China Evergrande Group cut back on plans to repay investors in its wealth management products on Friday, highlighting the property developer's deepening liquidity squeeze after failing to meet its offshore debt obligations.

Evergrande, whose $19 billion in international bonds are deemed to be in cross-default by rating agencies after the developer missed a coupon payment deadline earlier this month, did not pay offshore coupons due earlier this week.

The developer has been scrambling to raise funds by selling assets and shares in order to repay suppliers and creditors.

Evergrande announced on Friday that each investor in its wealth management product can expect to receive 8,000 yuan ($1,257) per month as principal payment for three months beginning this month, regardless of when the investment matures.

Evergrande, once China's top-selling developer and now saddled with more than $300 billion in liabilities, had previously refused to specify a figure and had agreed to repay 10% of the investment by the end of the month when the product matures.

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According to state media reports earlier this year, Evergrande had also agreed to make follow-up payments to wealth management product investors every three months until the debt owed to an investor was cleared.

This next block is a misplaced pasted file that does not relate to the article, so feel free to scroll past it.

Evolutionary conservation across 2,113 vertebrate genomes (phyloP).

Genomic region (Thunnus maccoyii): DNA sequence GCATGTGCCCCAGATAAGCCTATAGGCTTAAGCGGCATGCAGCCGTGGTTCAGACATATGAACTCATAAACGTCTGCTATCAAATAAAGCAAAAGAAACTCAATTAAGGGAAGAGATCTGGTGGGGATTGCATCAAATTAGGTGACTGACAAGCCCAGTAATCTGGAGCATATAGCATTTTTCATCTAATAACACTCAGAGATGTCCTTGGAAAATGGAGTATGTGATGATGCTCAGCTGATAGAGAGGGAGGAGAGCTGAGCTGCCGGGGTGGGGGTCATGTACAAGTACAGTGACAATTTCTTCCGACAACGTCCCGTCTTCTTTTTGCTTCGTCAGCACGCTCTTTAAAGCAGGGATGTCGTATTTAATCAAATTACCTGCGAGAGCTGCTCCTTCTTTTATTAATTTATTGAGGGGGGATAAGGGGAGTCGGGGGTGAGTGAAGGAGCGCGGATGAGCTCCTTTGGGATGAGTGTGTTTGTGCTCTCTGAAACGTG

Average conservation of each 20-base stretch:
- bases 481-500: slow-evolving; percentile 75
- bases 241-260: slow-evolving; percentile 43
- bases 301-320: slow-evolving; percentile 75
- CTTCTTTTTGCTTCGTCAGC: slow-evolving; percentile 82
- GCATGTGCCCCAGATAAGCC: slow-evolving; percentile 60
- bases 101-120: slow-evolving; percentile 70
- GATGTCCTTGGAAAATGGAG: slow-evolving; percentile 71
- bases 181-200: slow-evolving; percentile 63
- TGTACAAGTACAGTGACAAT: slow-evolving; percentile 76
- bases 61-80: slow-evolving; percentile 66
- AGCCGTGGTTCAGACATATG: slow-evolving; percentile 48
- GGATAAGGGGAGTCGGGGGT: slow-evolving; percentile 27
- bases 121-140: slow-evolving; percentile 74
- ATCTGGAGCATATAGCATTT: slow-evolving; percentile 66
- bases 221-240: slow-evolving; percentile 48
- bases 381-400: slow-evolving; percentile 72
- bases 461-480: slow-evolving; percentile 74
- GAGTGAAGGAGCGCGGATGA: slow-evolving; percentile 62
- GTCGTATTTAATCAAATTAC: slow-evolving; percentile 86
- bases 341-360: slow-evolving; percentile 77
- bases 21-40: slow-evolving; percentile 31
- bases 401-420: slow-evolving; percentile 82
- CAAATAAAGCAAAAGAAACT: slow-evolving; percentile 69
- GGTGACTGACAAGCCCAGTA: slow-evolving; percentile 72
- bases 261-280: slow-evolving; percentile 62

Evergrande said in a statement posted on the wealth unit's website on Friday that the company would "actively raise funds" and update the repayment plan in late March.
The company did not elaborate.

The situation is not "ideal" according to the statement, because the development's wealth unit is attempting to recover capital from previous projects in which it invested, making the original repayment plan difficult to implement.

Evergrande, like other heavily indebted conglomerates, had issued high-yielding wealth management products to investors - a popular way of borrowing from small-time investors that avoids government lending restrictions.

As Evergrande's liquidity crisis worsened, the company's wealth unit missed a payment on one of its products in late September, sparking protests from investors who fear they will never see their money again.

Some of its wealthy investors had refused to accept the company's plan to pay with discounted apartments, offices, stores, and parking spaces.